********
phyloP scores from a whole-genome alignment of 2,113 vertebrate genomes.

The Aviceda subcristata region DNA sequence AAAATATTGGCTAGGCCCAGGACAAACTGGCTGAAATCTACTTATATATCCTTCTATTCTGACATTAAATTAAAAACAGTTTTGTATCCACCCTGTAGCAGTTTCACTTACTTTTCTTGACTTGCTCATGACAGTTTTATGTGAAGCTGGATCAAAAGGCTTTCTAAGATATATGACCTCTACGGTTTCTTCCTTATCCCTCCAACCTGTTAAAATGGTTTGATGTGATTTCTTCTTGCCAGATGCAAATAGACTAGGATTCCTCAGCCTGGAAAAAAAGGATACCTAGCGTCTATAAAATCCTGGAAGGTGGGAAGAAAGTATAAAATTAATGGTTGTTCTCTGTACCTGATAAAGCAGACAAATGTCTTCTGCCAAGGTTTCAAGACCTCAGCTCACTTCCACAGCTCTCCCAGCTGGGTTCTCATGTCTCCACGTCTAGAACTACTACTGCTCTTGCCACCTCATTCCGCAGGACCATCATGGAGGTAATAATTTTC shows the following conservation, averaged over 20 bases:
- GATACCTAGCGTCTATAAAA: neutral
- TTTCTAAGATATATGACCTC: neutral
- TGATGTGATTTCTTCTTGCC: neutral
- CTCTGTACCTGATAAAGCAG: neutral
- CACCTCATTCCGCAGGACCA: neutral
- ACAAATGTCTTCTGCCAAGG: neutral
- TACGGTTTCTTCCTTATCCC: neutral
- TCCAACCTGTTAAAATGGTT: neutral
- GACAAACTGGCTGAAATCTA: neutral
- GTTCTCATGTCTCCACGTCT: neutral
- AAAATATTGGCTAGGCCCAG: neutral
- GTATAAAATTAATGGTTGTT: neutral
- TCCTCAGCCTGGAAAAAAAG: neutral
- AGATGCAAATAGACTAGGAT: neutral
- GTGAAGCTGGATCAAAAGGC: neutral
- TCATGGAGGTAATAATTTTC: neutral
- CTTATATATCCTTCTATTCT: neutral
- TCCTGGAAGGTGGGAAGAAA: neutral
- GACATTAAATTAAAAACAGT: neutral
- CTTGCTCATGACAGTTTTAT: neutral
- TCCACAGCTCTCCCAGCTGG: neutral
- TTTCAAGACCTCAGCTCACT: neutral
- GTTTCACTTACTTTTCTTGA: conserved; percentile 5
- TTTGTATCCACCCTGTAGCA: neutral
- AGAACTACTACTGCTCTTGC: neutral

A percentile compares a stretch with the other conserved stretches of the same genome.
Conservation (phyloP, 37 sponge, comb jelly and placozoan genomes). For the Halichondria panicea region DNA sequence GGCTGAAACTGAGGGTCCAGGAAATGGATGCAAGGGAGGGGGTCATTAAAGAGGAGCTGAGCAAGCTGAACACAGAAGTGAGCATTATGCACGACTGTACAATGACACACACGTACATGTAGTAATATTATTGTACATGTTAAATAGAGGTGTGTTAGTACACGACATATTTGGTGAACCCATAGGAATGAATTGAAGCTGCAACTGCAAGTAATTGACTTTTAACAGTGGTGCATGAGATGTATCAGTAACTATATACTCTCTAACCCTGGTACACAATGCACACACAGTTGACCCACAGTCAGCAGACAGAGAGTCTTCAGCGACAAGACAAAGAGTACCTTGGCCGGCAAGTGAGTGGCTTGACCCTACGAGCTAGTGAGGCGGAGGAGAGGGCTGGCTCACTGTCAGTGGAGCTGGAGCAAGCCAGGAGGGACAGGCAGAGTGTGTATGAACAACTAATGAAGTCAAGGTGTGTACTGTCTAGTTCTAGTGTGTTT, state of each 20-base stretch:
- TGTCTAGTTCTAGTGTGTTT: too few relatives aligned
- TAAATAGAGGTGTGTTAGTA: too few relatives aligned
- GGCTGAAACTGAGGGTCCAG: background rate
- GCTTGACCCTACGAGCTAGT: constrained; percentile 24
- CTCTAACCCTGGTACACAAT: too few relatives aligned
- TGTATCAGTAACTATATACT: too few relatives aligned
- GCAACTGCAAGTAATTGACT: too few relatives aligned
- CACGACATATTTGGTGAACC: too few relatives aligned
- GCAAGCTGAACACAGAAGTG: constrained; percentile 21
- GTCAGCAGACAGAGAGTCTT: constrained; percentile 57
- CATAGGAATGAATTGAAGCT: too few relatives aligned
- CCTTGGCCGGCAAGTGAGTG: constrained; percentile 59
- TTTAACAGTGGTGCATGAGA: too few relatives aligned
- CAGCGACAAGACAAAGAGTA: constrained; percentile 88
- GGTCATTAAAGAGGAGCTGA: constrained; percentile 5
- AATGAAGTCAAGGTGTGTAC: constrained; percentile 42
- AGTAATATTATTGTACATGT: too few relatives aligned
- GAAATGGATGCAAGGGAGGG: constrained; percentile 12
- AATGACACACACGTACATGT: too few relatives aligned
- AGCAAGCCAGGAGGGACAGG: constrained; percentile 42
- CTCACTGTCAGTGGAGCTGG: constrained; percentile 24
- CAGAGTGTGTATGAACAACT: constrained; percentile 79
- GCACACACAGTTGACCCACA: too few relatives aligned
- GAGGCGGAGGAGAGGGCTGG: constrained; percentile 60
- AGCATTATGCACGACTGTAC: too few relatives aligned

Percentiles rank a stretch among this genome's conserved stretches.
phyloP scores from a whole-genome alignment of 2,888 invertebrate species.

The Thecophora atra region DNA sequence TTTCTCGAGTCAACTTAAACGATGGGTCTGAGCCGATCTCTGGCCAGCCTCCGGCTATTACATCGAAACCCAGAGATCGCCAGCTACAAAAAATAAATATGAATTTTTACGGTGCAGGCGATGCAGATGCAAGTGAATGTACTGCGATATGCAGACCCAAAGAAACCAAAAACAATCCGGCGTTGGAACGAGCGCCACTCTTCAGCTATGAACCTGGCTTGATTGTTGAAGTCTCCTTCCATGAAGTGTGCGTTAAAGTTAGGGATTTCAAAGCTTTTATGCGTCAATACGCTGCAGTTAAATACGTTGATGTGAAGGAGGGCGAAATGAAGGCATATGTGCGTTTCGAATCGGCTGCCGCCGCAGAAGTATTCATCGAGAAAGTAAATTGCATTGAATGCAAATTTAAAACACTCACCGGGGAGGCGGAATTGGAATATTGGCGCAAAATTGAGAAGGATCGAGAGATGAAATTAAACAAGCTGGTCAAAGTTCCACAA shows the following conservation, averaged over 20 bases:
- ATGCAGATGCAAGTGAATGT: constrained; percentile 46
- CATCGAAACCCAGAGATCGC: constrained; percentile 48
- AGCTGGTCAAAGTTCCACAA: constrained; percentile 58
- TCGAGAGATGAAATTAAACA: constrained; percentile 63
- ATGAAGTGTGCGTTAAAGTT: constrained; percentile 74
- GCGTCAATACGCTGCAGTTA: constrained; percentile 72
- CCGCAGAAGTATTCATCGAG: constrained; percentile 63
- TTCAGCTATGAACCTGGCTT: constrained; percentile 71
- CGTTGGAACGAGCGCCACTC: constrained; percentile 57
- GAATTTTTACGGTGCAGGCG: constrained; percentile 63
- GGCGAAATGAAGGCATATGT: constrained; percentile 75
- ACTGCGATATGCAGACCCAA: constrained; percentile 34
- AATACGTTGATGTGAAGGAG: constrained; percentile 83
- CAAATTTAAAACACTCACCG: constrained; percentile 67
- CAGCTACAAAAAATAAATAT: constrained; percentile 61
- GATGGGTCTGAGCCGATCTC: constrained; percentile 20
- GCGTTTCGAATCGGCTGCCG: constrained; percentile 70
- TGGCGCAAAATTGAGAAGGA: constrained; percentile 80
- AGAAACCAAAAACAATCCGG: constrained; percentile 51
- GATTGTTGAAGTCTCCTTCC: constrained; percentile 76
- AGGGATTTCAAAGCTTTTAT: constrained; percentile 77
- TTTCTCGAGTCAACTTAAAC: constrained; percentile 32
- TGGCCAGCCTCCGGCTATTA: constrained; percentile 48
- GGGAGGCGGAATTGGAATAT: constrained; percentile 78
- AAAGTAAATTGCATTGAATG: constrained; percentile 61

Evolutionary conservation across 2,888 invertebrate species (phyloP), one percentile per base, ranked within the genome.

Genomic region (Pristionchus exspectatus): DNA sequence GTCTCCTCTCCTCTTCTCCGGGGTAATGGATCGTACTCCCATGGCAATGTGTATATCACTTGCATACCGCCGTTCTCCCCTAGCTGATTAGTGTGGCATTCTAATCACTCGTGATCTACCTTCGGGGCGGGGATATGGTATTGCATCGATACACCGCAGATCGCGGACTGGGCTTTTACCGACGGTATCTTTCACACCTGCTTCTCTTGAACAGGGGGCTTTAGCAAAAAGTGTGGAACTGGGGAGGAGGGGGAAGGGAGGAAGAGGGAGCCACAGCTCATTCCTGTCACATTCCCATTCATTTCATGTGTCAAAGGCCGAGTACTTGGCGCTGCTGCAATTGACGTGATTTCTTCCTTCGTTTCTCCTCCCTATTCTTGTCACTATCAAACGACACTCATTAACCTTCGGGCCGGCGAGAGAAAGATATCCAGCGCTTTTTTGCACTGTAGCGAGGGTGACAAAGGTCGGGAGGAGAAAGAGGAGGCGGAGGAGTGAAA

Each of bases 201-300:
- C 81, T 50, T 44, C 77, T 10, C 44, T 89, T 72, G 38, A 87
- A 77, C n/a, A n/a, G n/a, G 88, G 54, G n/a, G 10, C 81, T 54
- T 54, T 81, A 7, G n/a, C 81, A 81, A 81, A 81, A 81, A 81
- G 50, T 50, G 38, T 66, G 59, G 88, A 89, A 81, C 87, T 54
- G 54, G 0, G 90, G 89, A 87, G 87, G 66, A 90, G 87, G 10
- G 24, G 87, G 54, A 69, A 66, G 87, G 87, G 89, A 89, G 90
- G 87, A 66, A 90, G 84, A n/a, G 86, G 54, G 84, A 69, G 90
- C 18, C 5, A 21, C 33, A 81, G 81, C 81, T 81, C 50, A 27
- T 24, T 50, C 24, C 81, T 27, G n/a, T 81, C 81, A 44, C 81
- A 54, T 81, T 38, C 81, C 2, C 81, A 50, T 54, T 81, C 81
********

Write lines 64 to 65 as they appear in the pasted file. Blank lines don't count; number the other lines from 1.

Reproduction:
- CCGCAGAAGTATTCATCGAG: constrained; percentile 63
- TTCAGCTATGAACCTGGCTT: constrained; percentile 71